Researchers from the University of Granada and the University of Barcelona have shown that treatment with maslinic acid, a triterpenoid compound isolated from olive-skin pomace, results in a significant inhibition of cell proliferation and causes apoptotic death in colon-cancer cells. Maslinic acid is a novel natural compound and it is able to induce apoptosis or programmed death in human HT29 colon-cancer cells via the intrinsic mitochondrial pathway.
New research suggest this could be a useful new therapeutic strategy for the treatment of colon carcinoma.
This study is the first to investigate the precise molecular mechanisms of the anti-tumoral and pro-apoptotic effects of maslinic acid against colon-cancer. Chemopreventive agents of a natural origin, often a part of our daily diet, may provide a cheap, effective way of controlling such diseases as cancer of the colon. A wide range of studies in recent years has shown that triterpenoids hinder carcinogenesis by intervening in pathways such as carcinogen activation, DNA repair, cell cycle arrest, cell differentiation and the induction of apoptosis in cancer cells.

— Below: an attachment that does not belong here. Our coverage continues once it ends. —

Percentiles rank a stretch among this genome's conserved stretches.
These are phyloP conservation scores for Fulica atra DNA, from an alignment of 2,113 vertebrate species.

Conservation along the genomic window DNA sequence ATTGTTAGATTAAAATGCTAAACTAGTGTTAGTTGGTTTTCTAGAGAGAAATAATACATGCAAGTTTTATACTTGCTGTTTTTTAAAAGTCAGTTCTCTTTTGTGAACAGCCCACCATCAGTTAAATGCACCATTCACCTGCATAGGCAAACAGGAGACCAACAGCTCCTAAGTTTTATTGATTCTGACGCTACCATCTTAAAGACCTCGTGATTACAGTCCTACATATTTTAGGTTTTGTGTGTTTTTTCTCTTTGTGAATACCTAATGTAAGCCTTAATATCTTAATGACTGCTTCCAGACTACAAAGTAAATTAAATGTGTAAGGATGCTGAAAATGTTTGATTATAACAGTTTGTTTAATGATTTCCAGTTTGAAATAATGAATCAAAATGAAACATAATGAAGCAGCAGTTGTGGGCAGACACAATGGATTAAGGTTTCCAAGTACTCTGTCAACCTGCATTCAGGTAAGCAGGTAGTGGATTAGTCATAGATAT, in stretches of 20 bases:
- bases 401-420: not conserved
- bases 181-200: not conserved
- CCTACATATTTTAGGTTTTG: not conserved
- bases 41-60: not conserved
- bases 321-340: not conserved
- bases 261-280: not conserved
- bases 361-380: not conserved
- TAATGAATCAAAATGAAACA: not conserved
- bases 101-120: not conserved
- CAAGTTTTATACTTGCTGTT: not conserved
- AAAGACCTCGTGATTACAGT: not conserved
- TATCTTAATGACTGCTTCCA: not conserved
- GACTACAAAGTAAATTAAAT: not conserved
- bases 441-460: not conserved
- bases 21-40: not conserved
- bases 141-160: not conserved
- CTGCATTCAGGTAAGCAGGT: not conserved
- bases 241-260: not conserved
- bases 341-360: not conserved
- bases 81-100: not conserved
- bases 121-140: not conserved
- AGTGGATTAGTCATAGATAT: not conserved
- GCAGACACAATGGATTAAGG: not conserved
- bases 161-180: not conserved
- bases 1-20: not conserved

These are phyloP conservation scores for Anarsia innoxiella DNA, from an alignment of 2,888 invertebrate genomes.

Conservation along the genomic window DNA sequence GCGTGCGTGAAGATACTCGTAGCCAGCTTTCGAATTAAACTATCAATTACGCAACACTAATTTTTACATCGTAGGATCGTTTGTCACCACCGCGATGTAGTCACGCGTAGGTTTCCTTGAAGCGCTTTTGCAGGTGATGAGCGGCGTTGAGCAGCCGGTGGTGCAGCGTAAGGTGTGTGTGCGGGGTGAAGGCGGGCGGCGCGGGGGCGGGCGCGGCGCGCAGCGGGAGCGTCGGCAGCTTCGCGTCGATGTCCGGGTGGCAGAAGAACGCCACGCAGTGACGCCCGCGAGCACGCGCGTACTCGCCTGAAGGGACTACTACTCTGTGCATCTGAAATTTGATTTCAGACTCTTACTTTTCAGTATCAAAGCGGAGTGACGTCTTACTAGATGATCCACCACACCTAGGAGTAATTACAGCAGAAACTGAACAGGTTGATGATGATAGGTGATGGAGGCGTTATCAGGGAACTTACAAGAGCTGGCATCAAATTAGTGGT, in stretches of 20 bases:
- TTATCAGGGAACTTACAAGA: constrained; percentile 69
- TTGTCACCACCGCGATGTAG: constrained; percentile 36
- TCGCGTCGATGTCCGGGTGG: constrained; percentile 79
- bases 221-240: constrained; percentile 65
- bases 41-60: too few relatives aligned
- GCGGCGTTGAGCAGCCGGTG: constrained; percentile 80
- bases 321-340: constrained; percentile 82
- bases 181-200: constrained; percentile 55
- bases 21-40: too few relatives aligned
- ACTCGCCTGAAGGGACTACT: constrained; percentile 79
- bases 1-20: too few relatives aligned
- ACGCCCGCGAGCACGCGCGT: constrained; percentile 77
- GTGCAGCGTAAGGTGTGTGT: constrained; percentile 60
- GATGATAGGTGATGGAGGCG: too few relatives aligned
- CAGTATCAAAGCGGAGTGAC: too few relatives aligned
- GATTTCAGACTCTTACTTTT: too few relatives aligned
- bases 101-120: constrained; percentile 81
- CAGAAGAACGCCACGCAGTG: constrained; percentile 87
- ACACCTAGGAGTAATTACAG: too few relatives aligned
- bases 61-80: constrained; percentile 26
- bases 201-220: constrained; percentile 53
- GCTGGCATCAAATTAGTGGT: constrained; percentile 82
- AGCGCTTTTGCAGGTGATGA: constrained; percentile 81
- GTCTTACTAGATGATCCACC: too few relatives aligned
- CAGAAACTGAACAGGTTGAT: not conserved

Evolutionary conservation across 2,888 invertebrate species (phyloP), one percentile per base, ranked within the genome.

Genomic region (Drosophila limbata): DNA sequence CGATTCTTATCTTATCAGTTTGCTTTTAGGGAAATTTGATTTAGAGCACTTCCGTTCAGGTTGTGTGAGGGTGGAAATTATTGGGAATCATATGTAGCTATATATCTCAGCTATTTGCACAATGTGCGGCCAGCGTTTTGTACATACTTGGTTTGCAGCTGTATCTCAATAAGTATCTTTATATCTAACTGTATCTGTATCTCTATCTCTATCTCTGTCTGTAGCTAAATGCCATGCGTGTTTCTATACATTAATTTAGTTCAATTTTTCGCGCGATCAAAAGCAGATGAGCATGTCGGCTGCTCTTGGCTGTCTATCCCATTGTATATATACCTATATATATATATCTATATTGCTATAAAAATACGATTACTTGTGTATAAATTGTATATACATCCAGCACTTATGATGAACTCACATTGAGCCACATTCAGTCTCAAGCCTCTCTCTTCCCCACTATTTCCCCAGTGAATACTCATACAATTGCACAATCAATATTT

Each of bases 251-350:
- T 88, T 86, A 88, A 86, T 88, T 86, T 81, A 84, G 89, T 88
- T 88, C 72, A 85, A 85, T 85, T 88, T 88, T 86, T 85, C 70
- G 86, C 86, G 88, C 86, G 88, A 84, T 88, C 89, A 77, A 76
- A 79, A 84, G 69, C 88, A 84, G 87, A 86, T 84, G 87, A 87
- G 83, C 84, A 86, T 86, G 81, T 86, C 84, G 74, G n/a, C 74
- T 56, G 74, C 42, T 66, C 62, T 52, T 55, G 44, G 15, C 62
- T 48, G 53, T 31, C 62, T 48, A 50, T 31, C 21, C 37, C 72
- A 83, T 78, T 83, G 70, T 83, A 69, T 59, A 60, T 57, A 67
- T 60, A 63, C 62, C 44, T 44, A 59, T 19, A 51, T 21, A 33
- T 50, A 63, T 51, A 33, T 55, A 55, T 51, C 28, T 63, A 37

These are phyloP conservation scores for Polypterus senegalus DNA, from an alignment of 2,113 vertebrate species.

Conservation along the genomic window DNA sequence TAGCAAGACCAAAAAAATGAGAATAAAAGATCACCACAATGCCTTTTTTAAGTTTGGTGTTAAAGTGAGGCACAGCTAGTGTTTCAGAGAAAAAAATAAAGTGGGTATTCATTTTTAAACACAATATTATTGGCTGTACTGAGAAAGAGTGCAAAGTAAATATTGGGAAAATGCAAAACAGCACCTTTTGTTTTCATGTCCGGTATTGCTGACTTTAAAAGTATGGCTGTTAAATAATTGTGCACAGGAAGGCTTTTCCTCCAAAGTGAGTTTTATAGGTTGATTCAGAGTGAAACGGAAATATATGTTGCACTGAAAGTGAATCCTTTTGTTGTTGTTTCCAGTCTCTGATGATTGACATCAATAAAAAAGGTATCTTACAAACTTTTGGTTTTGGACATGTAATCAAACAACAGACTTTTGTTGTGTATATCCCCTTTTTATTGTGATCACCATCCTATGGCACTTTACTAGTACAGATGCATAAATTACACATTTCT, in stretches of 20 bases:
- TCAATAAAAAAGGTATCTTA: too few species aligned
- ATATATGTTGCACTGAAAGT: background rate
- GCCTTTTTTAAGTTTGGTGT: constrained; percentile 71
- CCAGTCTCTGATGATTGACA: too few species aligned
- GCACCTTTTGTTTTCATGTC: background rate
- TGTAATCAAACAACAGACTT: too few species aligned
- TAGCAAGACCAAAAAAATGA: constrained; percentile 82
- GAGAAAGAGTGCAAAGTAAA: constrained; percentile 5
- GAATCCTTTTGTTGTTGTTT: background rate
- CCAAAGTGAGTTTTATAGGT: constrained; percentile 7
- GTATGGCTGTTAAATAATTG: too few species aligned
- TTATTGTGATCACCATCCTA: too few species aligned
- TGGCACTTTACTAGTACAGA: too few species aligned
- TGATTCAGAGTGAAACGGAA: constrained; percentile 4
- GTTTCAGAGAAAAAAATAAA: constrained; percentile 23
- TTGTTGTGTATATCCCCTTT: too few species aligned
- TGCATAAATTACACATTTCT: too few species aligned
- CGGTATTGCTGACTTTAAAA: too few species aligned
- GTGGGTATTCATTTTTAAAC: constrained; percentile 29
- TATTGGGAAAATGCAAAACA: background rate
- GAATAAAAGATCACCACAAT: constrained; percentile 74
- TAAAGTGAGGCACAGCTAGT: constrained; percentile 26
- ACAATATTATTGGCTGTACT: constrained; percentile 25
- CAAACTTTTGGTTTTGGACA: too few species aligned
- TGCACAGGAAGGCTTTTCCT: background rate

Triterpenoids are compounds present in a wide range of plants used in traditional medicine and known to have antitumoral properties. Low concentrations of maslinic acid are to be found in plants with medicinal properties, but its concentration in the waxy skin of olives may be as high as 80%.
The results of the study could contribute to the development of maslinic acid for use as cancer chemotherapeutic or chemopreventive agents.
Materials provided by Universidad de Granada. Note: Content may be edited for style and length.
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